work with diabetic patients, a similar association was found where 14% of the study’s participants reported experiencing health-care discrimination during the prior year, including discrimination due to their race (8%), education or income (9%), age (7%) and sex (10% of women). In the present study, respondents with poorer health status reported more than three and a half times the rate of discrimination in the health-care context.
The study is cross-sectional, and arguments of causation cannot be made. The mean of general discrimination assessed on the DAS scale is relatively low; on average, discriminatory experiences are occurring only a few times a year, and only about one in five Latinos reported any discrimination from doctors or medical personnel in the past 2 years. The question remains whether such a small level of discrimination can be clinically significant. However, it may be that attributes of poor quality of care and poor patient-provider communication, such as rushed care, rudeness, or arrogance on the part of doctors or medical staff, are associated in respondents’ minds with perceived discrimination. The connection between general discrimination not necessarily in a medical setting and quality of care may be even more tenuous.
Looking at general discrimination and discrimination in a medical setting jointly in models as we have done may give some insight into possible factors explaining the association. Although the DAS discrimination scale and the doctor discrimination measure had a strong positive association with each other, they were not so collinear as to create problems in the models presented here; when the discrimination terms were included in the models separately, results were similar.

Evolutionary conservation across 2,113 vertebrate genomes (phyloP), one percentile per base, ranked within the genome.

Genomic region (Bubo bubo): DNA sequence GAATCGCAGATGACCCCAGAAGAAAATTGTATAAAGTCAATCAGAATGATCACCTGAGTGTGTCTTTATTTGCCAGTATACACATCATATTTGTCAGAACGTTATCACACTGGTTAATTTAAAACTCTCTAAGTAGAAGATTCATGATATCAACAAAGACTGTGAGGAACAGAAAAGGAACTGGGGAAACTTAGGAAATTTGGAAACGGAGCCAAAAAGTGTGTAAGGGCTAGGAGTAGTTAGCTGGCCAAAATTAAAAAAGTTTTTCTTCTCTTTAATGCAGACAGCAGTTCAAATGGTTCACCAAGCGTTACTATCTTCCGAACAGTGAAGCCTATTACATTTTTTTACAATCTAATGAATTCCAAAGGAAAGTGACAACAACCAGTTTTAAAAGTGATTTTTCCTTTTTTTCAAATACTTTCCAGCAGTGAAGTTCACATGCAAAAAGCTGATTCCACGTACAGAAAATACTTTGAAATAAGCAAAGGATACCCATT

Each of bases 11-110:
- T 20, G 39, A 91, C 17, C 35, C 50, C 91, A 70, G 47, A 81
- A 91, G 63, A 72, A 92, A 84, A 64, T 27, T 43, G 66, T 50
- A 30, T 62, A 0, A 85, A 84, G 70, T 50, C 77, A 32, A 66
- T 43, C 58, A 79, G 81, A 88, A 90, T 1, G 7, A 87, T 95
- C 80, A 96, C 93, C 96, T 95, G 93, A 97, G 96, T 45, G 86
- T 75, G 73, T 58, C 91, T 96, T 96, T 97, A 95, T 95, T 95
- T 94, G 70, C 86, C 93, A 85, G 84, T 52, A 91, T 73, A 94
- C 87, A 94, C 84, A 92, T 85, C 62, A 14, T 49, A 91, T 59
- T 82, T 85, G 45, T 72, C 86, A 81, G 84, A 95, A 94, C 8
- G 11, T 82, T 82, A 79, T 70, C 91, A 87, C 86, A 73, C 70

As in all telephone surveys, the representativeness of the study sample to Latinos in general can be questioned. Wave 2 follow-up was also limited in this study; due to financial constraints there was a short time window for completing callbacks. However, our analysis of the Wave 2 sample compared to the rest of the Wave 1 showed no significant differences on any demographic characteristic. Sample size may have been a greater limitation. Our sample size was insufficient to fully dissect the associations among general discrimination, doctor discrimination and quality of care and to identify the subgroups within the nativity groups that were responsible for the overall associations found.